A spate of suicides has sparked a crisis meeting of high-level NSW school executives as teachers struggle to connect troubled students with psychiatric services, The Daily Telegraph reports.
The roundtable was called by Education Minister, Sarah Mitchell, to urgently thrash out how to bridge the divide between schools and trained mental health professionals.
It comes during a time where several school-aged suicide clusters have emerged in the past two months.
According to The Daily Telegraph, three teenagers from the Riverina took their own lives last month, including 12-year-old Lauren Rafferty, 14-year-old Raquel “Rocky” Cavanagh and 17-year-old Selena Grace Gambacorta.
A suicide cluster in the Illawarra has claimed four young lives, including a 16-year-old boy and 17-year-old girl from a Wollongong public school, an 18-year-old from a Wollongong private school and a 16-year-old from Kiama Downs.
The meeting to discuss these teen suicides included the heads of all three school sectors — newly appointed Secretary of the Department of Education, Georgina Harrison, Catholic Schools NSW chief executive, Dallas McInerney, and Association of Independent Schools of NSW chief executive, Geoff Newcombe — as well as NSW Teachers Federation boss, Angelo Gavrielatos, Education Minister, Sarah Mitchell, Health Minister, Brad Hazzard, and Mental Health Minister, Bronnie Taylor.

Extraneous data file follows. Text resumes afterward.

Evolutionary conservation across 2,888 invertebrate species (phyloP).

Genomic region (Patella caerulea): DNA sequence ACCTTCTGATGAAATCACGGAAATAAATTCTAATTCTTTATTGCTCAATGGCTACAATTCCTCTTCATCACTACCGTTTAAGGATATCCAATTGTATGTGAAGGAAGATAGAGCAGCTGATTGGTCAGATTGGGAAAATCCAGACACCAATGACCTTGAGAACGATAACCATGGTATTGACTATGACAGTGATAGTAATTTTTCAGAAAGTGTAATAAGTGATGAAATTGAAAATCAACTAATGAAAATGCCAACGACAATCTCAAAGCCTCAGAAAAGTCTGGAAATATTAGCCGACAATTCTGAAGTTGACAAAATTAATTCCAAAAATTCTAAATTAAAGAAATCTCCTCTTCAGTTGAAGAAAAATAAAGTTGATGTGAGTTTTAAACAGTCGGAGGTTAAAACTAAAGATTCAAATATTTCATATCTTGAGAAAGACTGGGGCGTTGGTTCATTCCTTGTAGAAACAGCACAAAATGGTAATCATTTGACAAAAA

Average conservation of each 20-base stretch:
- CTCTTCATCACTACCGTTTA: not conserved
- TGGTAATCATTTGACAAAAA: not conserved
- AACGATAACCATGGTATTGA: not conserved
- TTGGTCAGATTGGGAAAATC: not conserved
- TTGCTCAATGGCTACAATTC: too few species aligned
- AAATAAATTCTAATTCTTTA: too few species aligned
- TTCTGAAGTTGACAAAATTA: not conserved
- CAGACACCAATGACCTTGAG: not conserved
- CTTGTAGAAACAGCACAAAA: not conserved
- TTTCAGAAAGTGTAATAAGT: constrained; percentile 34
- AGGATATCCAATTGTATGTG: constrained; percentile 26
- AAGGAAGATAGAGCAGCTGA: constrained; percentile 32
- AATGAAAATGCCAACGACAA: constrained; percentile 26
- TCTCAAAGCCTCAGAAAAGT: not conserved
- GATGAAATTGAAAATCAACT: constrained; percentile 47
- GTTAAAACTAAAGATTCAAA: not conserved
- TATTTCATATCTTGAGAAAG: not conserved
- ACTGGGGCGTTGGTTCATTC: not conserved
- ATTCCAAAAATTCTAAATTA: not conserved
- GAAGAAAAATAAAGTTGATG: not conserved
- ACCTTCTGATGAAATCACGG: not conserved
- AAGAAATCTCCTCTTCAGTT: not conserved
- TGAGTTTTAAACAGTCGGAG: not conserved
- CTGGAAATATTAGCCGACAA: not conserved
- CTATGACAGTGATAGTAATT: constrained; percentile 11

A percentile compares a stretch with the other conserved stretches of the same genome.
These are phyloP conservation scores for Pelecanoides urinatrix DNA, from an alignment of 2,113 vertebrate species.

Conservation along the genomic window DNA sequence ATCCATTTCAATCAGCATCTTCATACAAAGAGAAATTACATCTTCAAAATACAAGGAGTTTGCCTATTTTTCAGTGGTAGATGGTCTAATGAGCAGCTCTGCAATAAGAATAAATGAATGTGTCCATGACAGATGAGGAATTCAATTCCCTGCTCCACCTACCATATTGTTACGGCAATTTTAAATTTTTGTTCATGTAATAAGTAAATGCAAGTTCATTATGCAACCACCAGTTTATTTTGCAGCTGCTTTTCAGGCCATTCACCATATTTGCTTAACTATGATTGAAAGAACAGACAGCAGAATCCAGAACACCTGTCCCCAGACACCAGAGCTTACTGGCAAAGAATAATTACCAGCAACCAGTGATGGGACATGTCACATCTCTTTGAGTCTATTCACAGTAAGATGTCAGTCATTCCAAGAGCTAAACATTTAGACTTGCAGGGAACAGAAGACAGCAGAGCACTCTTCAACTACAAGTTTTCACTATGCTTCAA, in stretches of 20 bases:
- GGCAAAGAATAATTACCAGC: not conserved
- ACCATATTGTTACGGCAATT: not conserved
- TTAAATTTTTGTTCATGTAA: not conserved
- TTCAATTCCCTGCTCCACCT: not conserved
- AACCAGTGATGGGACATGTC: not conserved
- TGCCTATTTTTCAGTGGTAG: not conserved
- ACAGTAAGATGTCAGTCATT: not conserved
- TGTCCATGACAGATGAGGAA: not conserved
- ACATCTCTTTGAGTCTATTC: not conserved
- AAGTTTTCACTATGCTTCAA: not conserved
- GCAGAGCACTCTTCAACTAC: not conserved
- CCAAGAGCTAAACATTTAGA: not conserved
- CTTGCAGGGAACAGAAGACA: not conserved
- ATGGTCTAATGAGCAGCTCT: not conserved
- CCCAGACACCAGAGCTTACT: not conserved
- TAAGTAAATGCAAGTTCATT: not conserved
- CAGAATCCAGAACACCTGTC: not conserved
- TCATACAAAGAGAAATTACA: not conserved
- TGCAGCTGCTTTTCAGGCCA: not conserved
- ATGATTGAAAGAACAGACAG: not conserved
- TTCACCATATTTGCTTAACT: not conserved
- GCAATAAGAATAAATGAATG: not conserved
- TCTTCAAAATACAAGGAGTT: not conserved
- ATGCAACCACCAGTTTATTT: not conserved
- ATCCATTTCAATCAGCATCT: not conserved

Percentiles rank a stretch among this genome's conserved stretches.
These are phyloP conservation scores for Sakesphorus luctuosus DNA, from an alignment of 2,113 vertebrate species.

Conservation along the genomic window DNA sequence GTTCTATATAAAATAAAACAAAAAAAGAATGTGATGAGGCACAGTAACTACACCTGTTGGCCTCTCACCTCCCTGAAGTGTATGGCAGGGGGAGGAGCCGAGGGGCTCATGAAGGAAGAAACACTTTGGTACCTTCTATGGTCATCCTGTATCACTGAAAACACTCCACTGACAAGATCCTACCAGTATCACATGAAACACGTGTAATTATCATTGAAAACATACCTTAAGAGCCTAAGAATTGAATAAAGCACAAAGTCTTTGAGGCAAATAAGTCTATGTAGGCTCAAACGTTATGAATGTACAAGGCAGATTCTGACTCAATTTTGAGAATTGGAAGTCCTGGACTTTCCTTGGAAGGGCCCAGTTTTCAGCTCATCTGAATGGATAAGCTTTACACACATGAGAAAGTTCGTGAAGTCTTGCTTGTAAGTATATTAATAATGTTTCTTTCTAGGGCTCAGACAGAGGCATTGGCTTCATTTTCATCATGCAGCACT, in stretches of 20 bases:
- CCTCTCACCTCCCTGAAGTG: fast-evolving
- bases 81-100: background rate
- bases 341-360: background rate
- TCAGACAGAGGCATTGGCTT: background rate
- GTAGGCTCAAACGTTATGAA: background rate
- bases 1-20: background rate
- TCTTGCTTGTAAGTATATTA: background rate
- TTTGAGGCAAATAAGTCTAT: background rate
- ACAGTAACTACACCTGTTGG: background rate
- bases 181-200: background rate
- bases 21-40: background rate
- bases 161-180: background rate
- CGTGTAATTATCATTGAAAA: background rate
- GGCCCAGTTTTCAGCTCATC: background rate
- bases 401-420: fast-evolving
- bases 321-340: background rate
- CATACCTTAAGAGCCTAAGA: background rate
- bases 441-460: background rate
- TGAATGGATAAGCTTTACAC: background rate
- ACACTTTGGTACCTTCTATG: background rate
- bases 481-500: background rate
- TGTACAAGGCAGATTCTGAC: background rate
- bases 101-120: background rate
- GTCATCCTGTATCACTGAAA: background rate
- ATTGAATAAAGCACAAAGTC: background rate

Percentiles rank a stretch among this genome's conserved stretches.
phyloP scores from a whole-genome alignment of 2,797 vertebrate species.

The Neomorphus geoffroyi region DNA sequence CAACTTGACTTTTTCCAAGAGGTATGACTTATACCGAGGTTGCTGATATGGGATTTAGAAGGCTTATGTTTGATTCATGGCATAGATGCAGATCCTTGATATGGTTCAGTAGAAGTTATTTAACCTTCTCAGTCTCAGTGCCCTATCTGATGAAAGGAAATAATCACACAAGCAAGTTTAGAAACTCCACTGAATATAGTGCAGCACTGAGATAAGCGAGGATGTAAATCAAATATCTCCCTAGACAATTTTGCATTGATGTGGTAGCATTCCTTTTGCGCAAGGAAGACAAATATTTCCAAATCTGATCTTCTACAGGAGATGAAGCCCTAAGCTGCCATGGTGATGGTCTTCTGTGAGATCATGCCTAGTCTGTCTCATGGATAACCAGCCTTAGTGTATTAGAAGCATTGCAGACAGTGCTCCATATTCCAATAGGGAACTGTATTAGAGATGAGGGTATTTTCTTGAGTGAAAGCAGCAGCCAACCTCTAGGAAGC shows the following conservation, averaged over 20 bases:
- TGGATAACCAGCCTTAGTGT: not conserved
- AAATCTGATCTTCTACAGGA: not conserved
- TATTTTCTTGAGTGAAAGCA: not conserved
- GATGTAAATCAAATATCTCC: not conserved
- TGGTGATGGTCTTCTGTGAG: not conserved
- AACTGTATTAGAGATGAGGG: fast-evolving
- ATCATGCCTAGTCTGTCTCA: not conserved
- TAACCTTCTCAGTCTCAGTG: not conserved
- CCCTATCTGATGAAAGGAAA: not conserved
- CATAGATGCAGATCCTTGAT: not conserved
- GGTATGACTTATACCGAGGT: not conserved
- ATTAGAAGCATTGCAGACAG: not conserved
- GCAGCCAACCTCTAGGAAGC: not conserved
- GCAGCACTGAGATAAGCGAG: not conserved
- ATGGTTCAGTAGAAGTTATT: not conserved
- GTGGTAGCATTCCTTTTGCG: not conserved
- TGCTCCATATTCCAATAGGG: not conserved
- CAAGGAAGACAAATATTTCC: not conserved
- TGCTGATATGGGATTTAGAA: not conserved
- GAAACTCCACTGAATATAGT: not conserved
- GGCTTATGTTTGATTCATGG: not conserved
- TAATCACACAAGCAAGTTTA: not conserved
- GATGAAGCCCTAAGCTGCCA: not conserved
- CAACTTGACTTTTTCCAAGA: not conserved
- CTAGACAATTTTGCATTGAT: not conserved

There was broad consensus it must be easier for schools to refer students struggling from mental ill-health to appropriate clinical care in order to avoid more tragedies.
“It is quite apparent the relationship between schools and health services is not as strong as it should be,” Mr Gavrielatos told The Daily Telegraph.
“The meeting recognised we are dealing with serious health matters beyond the remit and capacity of schools. The growing incidence of mental health distress manifesting in our schools is of great concern.”
While there were no concrete outcomes from the meeting, there was unanimous agreement more must be done.
Source: The Daily Telegraph.